Meaningful microbiomes: Investigation of host-microbiome interactions in liver fluke infections
The problem: Drug resistance currently threatens the control of helminth parasite infections in food producing animals, constituting a serious threat to global food security. Liver fluke (Fasciola hepatica) is a highly pathogenic trematode parasite infecting cattle, sheep and goats, to which widespread drug resistance has been reported. As a result, research is focusing on the identification of novel strategies to improve control of these infections. One key approach is the identification of factors which impact upon the host’s immune response to infection; in particular, gut commensal bacteria have been identified as playing an important role in regulating such responses.
The approach: In this project the student will, for the first time, provide a detailed examination of the impact of F. hepatica infection on the gastrointestinal (GI) microbiota, metabolites and host immune responses in sheep. A range of state-of-the-art sequencing (microbial 16S rRNA amplicon and RNA seq), and metabolite detection techniques (nuclear magnetic resonance spectroscopy, gas/liquid chromatography-mass spectrometry) will be employed by the student to profile host responses to infection. Following this, bioinformatics analyses and advanced biostatistical data integration techniques will be developed to identify host-parasite-microbiome associations at different stages of F. hepatica infection. This study will contribute significantly to our knowledge of the role of the GI microbiome in immune responses to F. hepatica infection, and will form the basis of future studies aimed at improving our control of this economically important parasite.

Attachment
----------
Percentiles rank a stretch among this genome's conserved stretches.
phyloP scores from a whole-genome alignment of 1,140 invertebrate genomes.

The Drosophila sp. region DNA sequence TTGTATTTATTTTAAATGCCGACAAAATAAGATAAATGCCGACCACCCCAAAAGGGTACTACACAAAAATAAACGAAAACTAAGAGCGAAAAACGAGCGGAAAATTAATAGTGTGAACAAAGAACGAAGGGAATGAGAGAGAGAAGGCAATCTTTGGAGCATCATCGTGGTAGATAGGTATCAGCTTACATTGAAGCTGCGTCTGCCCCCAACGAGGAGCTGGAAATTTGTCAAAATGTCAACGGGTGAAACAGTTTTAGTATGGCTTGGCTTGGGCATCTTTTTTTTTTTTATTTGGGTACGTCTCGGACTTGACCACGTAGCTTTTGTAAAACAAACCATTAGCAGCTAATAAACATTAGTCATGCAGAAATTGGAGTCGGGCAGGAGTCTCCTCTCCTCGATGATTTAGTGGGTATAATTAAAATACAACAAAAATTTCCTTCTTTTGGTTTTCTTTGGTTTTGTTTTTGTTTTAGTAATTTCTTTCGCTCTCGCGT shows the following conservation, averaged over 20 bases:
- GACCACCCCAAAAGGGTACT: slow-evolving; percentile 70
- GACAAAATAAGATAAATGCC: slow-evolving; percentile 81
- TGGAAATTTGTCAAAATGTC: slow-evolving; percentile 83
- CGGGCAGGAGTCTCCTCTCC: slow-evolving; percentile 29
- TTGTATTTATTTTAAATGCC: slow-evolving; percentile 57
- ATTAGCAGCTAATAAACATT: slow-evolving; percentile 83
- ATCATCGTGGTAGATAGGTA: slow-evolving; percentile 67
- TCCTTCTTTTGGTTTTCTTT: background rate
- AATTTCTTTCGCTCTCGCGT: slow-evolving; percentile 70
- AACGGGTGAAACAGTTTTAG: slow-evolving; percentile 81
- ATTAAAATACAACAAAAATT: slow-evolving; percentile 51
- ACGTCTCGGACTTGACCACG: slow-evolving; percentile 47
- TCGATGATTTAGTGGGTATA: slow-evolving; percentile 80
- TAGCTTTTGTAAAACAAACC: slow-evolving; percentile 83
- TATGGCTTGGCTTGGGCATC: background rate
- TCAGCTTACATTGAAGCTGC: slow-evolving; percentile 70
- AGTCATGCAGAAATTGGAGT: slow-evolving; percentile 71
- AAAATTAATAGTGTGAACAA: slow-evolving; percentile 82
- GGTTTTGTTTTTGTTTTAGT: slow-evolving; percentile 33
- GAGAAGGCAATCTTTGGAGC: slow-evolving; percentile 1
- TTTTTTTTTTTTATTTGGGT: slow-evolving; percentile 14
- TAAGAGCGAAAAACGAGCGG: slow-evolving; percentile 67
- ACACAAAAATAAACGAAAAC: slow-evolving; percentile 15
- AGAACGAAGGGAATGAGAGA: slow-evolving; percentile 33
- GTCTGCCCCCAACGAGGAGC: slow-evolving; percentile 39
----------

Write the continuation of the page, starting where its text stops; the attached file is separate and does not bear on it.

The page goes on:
The team: The successful applicant will be based within Professor Bailey’s group at Bristol Vet School (BVS), and will benefit from collaboration with Dr Laura Peachey (BVS), Dr Vicky Hunt (University of Bath) and Professor Andrew Dowsey (Population Health Data Science, University of Bristol), whom will provide expertise in microbiome analysis, transcriptomics and omics data integration, respectively.
This studentship will start in September 2020.
How to apply:
This studentship is part of the BBSRC SWBio Doctoral Training Partnership (https://www.swbio.ac.uk/). For UK and EU students satisfying the eligibility criteria (https://www.swbio.ac.uk/programme/eligibility/), please apply directly at https://www.swbio.ac.uk/programme/projects-available/. For International students and others outside this eligibility criteria, we are keen to accept students onto the programme who are self-funded or will apply for a scholarship scheme such as the China Scholarship Council (http://www.bristol.ac.uk/fees-funding/awards/china-scholarship-council/) or those from other countries (see http://www.bristol.ac.uk/fees-funding/search/ for a list). In the first instance, please contact us if you intend to follow this path.
The studentship would suit an applicant with a strong first degree or masters which has elements of biology and/or a mathematical discipline (e.g. bioinformatics, systems biology, mathematical biology).
Please see https://www.swbio.ac.uk/programme/eligibility/.
Standard University of Bristol eligibility rules apply. Please see http://www.bristol.ac.uk/study/postgraduate/2019/health-sciences/phd-veterinary-sciences/
Contacts: Prof Mick Bailey [Email Address Removed] or Dr Laura Peachey [Email Address Removed]
Funding: For eligible students, funding is available for full UK/EU tuition fees as well as a Doctoral Stipend matching the UK Research Council rate (e.g. £15,009 for 2019/20, updated each year) for 4 years. An enhanced stipend is available for eligible students with a recognised veterinary degree qualification (£22,456 per annum). Research training costs are included, as are additional funds to support conferences and a 3-month industrial internship.
How good is research at University of Bristol in Agriculture, Veterinary and Food Science?
FTE Category A staff submitted: 34.03
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